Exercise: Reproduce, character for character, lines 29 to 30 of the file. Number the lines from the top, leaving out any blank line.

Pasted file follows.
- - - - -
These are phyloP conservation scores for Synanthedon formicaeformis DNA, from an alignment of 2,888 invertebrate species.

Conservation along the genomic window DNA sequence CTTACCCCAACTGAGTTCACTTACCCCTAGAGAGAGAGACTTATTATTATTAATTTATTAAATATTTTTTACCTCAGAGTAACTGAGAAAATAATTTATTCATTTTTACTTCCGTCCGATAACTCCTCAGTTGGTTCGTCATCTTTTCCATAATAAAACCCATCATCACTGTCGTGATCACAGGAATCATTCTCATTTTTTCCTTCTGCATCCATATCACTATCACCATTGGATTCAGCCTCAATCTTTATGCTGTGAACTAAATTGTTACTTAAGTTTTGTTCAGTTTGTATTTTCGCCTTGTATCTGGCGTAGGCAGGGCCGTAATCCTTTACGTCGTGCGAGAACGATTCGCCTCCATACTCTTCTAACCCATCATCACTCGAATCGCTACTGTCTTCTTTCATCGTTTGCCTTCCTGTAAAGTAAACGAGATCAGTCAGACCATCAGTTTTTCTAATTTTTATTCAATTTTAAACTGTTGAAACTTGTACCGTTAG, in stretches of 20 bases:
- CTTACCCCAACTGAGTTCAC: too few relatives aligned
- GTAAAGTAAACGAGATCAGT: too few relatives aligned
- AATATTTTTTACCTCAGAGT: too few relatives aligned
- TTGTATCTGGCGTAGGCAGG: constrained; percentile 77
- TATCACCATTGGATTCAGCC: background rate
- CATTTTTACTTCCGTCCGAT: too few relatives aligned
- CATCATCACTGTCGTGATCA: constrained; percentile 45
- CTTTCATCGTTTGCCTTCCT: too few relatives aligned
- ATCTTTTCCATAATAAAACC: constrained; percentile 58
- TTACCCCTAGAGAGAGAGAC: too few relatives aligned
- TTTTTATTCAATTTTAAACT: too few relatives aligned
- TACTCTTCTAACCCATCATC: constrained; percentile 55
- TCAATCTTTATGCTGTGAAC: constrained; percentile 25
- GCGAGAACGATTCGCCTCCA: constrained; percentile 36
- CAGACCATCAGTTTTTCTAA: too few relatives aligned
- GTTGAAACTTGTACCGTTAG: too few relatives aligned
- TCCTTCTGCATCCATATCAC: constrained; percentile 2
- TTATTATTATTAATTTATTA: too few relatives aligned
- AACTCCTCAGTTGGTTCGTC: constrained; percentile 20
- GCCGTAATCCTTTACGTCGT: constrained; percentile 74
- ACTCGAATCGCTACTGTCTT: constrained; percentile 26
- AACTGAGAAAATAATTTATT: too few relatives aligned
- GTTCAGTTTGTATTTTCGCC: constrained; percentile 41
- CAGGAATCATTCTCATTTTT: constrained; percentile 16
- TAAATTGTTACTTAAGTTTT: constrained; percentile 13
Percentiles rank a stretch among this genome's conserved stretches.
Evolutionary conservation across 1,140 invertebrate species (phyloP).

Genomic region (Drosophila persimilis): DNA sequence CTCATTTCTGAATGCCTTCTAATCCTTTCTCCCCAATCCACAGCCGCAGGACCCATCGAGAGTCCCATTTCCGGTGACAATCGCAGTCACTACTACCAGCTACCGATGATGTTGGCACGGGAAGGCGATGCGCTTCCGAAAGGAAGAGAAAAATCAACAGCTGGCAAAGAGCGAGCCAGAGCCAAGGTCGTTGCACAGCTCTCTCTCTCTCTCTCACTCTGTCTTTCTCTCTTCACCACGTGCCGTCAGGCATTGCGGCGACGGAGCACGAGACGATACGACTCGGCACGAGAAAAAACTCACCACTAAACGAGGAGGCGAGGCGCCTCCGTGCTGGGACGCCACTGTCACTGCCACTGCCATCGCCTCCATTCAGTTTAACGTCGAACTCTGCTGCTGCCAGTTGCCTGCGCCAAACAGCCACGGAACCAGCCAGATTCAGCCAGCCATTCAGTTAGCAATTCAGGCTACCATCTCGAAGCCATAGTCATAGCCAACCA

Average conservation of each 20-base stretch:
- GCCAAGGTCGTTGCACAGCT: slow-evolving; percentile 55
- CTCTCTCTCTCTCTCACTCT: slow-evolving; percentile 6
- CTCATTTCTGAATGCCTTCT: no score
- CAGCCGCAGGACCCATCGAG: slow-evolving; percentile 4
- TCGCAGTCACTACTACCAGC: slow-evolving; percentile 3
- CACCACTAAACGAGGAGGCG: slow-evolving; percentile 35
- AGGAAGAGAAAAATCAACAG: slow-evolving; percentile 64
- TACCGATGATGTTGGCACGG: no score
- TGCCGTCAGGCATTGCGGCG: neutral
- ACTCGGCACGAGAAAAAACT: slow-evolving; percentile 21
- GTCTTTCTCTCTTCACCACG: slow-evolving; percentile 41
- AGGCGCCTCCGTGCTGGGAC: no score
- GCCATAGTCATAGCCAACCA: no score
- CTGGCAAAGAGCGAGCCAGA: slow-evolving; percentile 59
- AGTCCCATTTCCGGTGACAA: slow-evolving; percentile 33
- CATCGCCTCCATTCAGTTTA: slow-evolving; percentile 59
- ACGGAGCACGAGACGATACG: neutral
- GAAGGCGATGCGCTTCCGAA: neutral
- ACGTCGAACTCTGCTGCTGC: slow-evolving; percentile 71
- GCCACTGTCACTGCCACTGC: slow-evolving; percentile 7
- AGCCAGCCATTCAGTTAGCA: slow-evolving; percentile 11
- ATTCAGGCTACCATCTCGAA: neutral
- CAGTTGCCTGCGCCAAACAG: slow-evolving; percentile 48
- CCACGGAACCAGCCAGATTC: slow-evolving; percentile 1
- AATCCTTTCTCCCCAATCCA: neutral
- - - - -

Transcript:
Evolutionary conservation across 1,140 invertebrate species (phyloP).

Genomic region (Drosophila persimilis): DNA sequence CTCATTTCTGAATGCCTTCTAATCCTTTCTCCCCAATCCACAGCCGCAGGACCCATCGAGAGTCCCATTTCCGGTGACAATCGCAGTCACTACTACCAGCTACCGATGATGTTGGCACGGGAAGGCGATGCGCTTCCGAAAGGAAGAGAAAAATCAACAGCTGGCAAAGAGCGAGCCAGAGCCAAGGTCGTTGCACAGCTCTCTCTCTCTCTCTCACTCTGTCTTTCTCTCTTCACCACGTGCCGTCAGGCATTGCGGCGACGGAGCACGAGACGATACGACTCGGCACGAGAAAAAACTCACCACTAAACGAGGAGGCGAGGCGCCTCCGTGCTGGGACGCCACTGTCACTGCCACTGCCATCGCCTCCATTCAGTTTAACGTCGAACTCTGCTGCTGCCAGTTGCCTGCGCCAAACAGCCACGGAACCAGCCAGATTCAGCCAGCCATTCAGTTAGCAATTCAGGCTACCATCTCGAAGCCATAGTCATAGCCAACCA